Alternate history isn't my strong suit. But there's no question that we'd be poorer for it. Jobs' vision of building computers that were "insanely great" brought a level of artistry to the computing industry that could easily have been completely lacking. Computing can be so boring. Apple has made it part of pop culture.
Dave: If Apple IS a prime industry innovator, why does it remain stuck with such a small market share?
Business model. It's clear that a commodity hardware business model with standard parts and multiple players works better than a proprietary business model. (We saw the same thing with Betamax and VHS.) What's remarkable is that Apple has survived and prospered despite being incompatible with an industry standard with overwhelming market share. It's a bit like imagining an electric automobile vendor with 5% market share. You wouldn't be thinking of it as a failure, but as a remarkable success.
It's interesting to note also that the disparity between Windows and Mac OS might not be anything like so great but for Microsoft's aggressive business dealings (which have, after all, been declared illegal under anti-trust law). If the PC market were more competitive, we might, for example, see the big three vendors, as we saw in the auto market.
It's interesting to note, of course, that Linux is now doing a good job of breaking the Microsoft lock, and that software is being commoditized the way hardware was during the PC era. In this turn of the wheel, Apple is ahead of the curve, with an OS that leverages the commodity software componentry of Unix. (And of course, Linux and Unix are really just two versions of the same basic component set.)
Dave: And of course, any further thoughts or insights you may have on this issue are encouraged.
Steve Jobs is a top caliber conceptual artist. His vision seems to be more of an aesthetic vision than a technical or even a marketing vision. In this regard, I think that the Apple saga may be far from over. I'm mindful of Dave Hickey's observation in Air Guitar, his wonderful book of essays about pop culture: when the automobile became something of a commodity, Harley Earl, who headed the design division at General Motors after WW II, turned the auto industry from one driven by manufacturing innovation into one driven by design. As the computer industry is increasingly commoditized, will the computer market too become more of an "art market", one that, in the words of Hickey, "stopped advertising products for what they were, or for what they could do, and began advertising them for what they meant"?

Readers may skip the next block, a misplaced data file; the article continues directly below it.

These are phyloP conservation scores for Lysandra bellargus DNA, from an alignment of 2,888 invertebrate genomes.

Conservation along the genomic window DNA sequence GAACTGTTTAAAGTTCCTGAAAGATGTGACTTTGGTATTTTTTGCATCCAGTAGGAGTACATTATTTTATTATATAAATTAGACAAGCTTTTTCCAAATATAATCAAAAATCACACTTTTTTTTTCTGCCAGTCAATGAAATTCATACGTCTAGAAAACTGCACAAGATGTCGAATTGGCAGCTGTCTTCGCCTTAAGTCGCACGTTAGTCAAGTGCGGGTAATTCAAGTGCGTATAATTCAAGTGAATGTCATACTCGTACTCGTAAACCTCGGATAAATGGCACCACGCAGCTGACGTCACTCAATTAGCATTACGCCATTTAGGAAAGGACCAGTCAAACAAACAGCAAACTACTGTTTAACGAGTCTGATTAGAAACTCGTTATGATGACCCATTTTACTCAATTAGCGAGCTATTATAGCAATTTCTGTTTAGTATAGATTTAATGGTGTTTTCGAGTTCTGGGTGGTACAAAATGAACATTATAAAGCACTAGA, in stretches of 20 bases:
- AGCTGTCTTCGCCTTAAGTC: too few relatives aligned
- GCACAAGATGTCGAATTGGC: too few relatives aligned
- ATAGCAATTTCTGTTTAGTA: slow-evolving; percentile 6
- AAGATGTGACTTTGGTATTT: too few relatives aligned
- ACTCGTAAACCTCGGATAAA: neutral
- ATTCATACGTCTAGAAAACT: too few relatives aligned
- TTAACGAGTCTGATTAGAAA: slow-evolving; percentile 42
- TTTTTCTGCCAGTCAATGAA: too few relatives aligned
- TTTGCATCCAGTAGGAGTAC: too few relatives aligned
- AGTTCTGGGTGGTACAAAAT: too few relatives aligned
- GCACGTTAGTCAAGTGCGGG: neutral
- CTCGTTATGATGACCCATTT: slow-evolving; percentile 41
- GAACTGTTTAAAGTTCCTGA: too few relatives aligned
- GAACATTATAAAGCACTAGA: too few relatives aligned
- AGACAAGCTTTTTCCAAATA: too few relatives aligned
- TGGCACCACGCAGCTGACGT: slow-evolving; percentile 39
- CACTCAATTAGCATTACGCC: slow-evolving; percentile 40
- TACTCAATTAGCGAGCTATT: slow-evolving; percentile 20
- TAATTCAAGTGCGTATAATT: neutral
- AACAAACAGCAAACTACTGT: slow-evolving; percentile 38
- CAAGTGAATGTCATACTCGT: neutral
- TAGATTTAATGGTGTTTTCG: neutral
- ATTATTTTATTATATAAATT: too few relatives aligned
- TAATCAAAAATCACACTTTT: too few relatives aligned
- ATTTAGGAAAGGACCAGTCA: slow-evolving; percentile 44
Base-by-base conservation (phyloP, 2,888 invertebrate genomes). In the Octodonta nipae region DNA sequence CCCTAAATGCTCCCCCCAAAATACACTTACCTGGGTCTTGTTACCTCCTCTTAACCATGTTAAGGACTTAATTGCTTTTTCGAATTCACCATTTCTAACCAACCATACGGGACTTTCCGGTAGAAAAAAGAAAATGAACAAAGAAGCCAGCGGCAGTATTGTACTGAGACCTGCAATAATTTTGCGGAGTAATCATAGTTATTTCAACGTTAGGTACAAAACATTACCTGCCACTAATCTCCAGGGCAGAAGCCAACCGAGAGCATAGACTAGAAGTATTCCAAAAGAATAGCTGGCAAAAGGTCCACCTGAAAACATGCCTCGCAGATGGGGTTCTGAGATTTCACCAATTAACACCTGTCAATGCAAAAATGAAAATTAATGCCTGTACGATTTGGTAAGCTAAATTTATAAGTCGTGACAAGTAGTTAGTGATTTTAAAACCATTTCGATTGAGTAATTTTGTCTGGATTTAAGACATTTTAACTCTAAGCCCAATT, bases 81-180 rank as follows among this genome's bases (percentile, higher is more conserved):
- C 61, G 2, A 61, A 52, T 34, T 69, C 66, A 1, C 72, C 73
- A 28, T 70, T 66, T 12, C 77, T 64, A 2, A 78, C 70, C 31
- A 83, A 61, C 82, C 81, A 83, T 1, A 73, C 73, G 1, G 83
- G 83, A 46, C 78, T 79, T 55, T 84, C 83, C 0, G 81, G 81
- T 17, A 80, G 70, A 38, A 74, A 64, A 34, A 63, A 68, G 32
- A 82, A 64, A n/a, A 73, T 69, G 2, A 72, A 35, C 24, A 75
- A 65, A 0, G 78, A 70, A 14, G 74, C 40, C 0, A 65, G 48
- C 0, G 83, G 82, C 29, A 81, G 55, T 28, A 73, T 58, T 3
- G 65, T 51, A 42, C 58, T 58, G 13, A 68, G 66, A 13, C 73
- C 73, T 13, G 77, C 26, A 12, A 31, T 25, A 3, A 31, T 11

Apple started this process with the famous 1984 lemmings ad, and has continued with its Think Different theme, but above all, with a consistent set of design innovations in its products, innovations that are aimed at the self image of the consumer, that, again quoting Dave Hickey, "create desire rather than fulfilling needs."
No one in the computer industry has come close to Apple in this regard. Only Sony, with its Vaio line, has even tried. And this is one area that Microsoft, for all its ability to embrace and extend the innovations of its rivals, has never found a way to do more than chase Apple's tail lights.
Tim O'Reilly is the founder and CEO of O'Reilly Media, Inc., thought by many to be the best computer book publisher in the world. In addition to Foo Camps ("Friends of O'Reilly" Camps, which gave rise to the "un-conference" movement), O'Reilly Media also hosts conferences on technology topics, including the Web 2.0 Summit, the Web 2.0 Expo, the O'Reilly Open Source Convention, the Gov 2.0 Summit, and the Gov 2.0 Expo. Tim's blog, the O'Reilly Radar, "watches the alpha geeks" to determine emerging technology trends, and serves as a platform for advocacy about issues of importance to the technical community. Tim's long-term vision for his company is to change the world by spreading the knowledge of innovators. In addition to O'Reilly Media, Tim is a founder of Safari Books Online, a pioneering subscription service for accessing books online, and O'Reilly AlphaTech Ventures, an early-stage venture firm.